Democrat Jane Koeller once again will challenge Republican Walt Bivins for the 97th District Missouri House seat.
Two years ago, Bivins defeated Koeller and Libertarian Allen Glosson to claim the 97th District seat. Bivins received 8,004 votes — 57.34 percent — while Koeller received 5,760 votes — 41.26 percent — and Glosson garnered 196 votes — 1.4 percent.
Bivins and Koeller will square off again for the House seat, which carries a two-year term, in the Nov. 2 election.
Asked to identify the most important issue in the race, Bivins said, “Tort reform, (which) will allow premiums for physicians’ malpractice insurance to moderate and thereby moderate health-care costs. Currently, physicians trained in Missouri medical schools are leaving the state and going to states where their insurance costs are significantly lower. We need to keep these highly trained professionals in Missouri.’’
Asked the same question, Koeller said, “The most important issue in this race is the concern for education funding in the ‘hold-harmless’ Mehlville School District.’’
Bivins, 65, 9 Idecker Court, 63129, is retired from the Dow Chemical Co. He and his wife, Ginger, have three grown children.
Bivins served two three-year terms — 1997 to 2003 — on the Mehlville Board of Education.
He said he is seeking re-election to the 97th District seat because he wants to “improve state services and funding to our community.’’
Koeller, 60, 4227 Chatford Court, 63129, is retired from Solutia Inc. and currently is employed with Kelly at Astaris as a distribution specialist. She and her husband, Edward, have three grown children.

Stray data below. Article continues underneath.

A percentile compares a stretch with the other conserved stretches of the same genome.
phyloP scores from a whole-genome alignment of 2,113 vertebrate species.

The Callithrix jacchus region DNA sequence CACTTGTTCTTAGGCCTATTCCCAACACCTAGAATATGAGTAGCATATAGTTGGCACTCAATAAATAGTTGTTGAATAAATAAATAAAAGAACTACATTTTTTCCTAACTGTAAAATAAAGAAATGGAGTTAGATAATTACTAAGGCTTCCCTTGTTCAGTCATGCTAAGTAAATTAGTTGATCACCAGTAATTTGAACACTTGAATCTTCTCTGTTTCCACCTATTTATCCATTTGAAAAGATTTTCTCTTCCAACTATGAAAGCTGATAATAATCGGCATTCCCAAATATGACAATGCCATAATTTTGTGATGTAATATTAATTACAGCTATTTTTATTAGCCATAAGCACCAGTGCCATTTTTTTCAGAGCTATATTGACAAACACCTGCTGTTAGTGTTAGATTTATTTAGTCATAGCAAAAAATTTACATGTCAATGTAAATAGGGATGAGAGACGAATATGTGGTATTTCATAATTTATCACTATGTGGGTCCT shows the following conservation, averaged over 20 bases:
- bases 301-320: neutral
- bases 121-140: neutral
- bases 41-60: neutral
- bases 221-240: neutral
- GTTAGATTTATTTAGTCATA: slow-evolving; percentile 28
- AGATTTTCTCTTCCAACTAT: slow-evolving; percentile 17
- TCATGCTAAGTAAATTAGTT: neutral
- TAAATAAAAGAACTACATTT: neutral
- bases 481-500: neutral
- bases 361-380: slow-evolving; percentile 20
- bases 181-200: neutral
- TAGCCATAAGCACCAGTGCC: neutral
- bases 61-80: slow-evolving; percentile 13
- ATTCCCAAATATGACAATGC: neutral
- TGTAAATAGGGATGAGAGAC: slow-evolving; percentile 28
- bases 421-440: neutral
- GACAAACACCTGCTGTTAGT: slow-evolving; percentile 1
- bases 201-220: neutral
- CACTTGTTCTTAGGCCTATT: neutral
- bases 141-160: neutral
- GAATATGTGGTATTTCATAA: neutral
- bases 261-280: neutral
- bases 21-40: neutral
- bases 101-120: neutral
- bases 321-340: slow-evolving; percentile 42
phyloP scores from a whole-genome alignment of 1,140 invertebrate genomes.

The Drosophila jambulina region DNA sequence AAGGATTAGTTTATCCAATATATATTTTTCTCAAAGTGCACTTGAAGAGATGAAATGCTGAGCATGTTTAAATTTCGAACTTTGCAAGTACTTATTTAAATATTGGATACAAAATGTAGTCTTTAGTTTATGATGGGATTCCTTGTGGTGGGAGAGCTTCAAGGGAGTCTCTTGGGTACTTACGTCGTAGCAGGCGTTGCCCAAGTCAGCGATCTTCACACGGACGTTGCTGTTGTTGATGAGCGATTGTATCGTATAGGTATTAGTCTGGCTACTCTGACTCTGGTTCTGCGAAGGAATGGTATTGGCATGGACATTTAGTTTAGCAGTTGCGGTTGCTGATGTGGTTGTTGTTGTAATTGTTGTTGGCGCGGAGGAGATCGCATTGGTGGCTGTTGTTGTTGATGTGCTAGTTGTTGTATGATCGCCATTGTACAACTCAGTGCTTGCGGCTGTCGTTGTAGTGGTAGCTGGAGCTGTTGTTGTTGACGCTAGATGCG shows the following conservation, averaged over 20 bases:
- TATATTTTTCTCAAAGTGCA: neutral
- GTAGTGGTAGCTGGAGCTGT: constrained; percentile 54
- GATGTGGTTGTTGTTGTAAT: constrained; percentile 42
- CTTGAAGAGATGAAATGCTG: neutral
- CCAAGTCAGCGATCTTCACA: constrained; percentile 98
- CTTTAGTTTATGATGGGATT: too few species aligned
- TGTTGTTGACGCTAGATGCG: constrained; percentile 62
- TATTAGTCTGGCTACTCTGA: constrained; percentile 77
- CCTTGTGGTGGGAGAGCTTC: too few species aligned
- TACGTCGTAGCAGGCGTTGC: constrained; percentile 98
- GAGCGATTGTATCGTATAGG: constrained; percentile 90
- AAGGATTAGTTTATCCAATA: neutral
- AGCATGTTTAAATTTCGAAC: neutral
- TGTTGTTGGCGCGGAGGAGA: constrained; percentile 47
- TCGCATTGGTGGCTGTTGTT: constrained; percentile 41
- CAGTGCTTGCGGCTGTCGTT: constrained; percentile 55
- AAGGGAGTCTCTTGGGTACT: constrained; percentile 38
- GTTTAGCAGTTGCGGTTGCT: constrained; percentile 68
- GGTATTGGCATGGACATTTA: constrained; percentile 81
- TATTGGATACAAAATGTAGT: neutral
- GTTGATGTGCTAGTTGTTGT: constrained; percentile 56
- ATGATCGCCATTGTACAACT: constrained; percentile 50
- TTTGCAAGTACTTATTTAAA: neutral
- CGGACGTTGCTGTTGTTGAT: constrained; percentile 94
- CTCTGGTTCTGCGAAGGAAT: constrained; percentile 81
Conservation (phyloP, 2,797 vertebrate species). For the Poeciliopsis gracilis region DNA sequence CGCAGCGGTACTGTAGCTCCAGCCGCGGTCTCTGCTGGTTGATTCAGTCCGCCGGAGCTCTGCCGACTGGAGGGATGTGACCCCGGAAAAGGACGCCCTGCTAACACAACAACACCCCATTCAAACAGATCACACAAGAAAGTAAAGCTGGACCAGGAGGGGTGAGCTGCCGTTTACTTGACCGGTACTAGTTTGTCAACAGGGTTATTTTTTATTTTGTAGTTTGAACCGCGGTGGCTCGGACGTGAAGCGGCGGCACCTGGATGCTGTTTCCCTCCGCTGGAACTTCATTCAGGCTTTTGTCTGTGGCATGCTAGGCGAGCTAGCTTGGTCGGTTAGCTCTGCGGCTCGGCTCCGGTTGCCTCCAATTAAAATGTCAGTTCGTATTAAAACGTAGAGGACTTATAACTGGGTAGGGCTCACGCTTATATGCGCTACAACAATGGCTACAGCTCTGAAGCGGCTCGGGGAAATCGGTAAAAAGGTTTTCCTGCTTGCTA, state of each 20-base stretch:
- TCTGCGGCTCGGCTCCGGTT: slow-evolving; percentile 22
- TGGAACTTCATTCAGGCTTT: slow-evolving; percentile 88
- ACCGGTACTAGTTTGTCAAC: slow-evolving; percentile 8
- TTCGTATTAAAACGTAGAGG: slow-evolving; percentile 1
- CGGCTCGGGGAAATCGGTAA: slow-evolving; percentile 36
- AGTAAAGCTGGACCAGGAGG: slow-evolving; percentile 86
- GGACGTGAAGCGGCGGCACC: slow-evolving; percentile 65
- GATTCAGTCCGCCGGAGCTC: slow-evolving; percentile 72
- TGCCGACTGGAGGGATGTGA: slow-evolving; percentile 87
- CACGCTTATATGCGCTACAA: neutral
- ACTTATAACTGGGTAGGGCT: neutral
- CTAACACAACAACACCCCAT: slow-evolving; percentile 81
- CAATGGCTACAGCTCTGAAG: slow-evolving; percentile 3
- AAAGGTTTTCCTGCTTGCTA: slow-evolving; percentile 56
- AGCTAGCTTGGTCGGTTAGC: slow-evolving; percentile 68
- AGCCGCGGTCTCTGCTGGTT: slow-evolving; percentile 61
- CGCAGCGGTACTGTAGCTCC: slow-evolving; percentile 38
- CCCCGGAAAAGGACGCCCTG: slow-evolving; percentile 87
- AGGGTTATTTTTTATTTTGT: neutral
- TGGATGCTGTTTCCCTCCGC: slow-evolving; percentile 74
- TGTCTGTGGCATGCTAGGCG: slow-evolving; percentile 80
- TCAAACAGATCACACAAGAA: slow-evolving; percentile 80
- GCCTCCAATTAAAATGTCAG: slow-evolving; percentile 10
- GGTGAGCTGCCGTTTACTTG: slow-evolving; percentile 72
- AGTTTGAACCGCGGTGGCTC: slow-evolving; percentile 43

Koeller, who was elected Tesson Ferry Township Democratic committeewoman in August, said she is seeking the 97th District seat because “I believe the voters are tired of partisan fighting in Washington and Jefferson City and are looking for candidates, regardless of party, who will work hard at resolving the health-care crisis, the budget shortages, elder care and other important issues facing us. I feel that my work background, life experiences and positions on these important issues will be of interest to the citizens, regardless of my party affiliation.’’
The candidates gave the following responses to a Call questionnaire:
What is your position on abortion?
Bivins said, “I am pro-life and have been endorsed by Missouri Right to Life.’’
Koeller said, “I oppose abortion. I believe there are alternatives for using state funds to Planned Parenthood.’’
What is your position on the death penalty?
Bivins said, “I am in favor of the death penalty.’’
Koeller said, “I am a supporter of the death penalty as it is presently codified in Missouri. At the same time, I understand that this is an awesome power given to the state. Therefore, I strongly believe that the accused must be afforded full due process and the state must clearly carry its burden of demonstrating the guilt of the accused.’’
Would you support placing before voters a constitutional amendment that, if approved, would repeal the supermajority requirement for school district bond issues?
Bivins said, “Yes. As a former school board member, I understand the enormous difficulty in achieving a four-sevenths’ vote, much less a two-thirds’ vote.’’